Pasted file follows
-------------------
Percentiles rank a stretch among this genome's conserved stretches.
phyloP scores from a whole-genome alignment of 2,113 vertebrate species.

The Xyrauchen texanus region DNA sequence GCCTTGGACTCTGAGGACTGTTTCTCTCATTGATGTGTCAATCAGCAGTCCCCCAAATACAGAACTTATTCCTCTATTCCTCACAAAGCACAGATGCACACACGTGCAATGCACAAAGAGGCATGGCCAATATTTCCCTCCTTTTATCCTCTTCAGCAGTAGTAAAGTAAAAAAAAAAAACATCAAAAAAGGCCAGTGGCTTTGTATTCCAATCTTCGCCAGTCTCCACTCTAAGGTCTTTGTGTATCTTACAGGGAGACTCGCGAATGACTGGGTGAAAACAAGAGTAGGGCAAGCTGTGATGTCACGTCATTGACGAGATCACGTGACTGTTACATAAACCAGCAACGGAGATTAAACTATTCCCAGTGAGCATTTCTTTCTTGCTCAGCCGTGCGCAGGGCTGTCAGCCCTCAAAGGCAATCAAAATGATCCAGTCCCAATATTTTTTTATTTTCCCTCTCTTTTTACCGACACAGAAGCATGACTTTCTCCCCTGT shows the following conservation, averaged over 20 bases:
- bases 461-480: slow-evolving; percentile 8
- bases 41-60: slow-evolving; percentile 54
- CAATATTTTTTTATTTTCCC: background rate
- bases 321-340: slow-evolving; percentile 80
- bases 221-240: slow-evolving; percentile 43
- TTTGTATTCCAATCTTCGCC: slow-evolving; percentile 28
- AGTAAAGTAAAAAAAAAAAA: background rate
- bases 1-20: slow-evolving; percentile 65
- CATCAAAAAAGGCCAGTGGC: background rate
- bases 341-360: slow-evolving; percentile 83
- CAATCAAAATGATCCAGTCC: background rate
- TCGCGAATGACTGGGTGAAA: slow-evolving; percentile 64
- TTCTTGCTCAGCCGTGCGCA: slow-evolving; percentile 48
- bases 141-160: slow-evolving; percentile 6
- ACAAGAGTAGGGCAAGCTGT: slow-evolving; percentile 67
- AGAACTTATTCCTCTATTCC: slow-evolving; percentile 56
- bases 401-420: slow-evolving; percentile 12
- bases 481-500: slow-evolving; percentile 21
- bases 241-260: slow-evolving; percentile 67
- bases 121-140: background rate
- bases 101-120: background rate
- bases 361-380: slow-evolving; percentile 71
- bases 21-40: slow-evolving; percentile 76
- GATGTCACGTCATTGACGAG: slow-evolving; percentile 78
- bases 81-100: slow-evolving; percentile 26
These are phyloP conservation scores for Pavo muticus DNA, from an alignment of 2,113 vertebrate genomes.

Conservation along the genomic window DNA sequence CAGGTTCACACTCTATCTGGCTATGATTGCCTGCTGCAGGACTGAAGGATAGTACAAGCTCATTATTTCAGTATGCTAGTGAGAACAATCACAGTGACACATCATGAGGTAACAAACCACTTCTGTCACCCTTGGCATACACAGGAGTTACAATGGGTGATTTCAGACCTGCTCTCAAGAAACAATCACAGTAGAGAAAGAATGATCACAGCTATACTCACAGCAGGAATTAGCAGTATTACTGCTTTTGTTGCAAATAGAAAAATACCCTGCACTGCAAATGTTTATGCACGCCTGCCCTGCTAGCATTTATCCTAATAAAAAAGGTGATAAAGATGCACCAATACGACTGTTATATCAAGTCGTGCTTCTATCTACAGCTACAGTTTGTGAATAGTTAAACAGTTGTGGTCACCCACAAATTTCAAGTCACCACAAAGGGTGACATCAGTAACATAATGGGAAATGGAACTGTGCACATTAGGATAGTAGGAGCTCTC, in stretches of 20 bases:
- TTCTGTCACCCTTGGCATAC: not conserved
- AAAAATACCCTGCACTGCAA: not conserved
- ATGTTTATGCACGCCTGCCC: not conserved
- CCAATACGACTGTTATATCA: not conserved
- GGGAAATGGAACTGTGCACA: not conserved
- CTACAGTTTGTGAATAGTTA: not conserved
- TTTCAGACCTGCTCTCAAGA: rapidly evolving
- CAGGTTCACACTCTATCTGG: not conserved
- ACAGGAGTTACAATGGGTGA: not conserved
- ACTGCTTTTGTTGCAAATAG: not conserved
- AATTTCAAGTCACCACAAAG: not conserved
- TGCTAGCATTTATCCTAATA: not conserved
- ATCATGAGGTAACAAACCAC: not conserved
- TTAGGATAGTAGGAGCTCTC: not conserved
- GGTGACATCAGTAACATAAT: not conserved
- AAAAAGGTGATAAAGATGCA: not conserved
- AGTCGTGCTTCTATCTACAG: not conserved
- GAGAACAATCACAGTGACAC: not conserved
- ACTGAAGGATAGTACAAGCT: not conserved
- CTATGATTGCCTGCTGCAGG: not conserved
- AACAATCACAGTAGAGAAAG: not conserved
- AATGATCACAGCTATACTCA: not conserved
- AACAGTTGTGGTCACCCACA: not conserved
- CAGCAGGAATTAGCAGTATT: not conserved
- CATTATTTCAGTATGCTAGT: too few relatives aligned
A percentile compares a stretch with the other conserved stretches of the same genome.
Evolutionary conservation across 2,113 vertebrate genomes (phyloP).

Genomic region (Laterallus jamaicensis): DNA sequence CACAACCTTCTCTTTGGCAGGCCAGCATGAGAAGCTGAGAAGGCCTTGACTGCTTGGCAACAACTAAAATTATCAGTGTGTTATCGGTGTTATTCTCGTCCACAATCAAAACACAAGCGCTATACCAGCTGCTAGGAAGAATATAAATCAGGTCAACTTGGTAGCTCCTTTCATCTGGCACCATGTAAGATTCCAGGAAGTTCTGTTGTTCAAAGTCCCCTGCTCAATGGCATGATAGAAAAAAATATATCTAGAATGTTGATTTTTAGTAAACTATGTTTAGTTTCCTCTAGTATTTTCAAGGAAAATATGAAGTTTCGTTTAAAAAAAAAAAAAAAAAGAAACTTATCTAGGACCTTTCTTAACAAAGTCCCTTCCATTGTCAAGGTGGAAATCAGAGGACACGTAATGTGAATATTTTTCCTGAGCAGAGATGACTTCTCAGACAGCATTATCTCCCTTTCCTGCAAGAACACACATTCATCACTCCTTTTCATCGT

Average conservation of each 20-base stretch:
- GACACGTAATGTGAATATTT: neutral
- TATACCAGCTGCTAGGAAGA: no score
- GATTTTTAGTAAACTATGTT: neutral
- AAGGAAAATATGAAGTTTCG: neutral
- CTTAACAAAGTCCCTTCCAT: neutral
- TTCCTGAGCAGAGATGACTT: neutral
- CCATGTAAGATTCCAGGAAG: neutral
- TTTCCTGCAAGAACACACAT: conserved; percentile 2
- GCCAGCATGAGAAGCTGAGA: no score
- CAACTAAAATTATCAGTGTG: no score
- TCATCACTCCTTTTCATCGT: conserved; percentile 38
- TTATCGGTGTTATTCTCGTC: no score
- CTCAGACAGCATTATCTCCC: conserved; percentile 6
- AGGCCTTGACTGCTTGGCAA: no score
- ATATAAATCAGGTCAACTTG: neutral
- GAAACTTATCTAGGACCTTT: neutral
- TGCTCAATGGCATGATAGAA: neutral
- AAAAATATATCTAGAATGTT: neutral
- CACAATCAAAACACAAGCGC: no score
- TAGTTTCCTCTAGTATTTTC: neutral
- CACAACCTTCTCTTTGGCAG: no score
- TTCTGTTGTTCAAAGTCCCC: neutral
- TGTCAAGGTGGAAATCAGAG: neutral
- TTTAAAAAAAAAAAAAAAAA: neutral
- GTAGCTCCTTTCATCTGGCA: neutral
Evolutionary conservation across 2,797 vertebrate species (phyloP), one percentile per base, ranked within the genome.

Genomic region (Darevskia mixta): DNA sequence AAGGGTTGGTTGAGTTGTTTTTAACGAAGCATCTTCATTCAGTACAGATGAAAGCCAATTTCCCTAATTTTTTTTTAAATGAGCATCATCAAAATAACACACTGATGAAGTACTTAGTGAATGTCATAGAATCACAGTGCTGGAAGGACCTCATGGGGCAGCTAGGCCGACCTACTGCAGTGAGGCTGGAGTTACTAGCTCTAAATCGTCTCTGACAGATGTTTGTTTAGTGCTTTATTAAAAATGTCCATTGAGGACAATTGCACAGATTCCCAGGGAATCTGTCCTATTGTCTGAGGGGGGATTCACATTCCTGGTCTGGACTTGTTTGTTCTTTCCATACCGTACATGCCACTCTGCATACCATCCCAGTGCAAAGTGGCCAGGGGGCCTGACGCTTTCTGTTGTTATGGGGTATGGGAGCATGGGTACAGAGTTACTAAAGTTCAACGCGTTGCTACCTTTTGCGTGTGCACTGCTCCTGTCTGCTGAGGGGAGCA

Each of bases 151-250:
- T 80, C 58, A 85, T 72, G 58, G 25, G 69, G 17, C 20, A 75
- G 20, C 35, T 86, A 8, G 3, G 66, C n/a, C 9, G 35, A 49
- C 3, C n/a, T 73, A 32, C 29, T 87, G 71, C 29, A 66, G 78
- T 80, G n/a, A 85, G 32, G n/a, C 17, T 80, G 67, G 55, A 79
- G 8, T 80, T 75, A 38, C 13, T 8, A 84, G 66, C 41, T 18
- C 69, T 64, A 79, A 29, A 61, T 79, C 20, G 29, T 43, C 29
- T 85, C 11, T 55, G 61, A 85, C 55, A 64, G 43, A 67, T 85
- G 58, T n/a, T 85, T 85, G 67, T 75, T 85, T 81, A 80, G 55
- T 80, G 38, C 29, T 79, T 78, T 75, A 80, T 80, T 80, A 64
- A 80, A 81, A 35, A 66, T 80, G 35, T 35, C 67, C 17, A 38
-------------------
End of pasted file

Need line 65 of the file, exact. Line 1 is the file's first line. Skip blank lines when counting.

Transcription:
- TTCCTGAGCAGAGATGACTT: neutral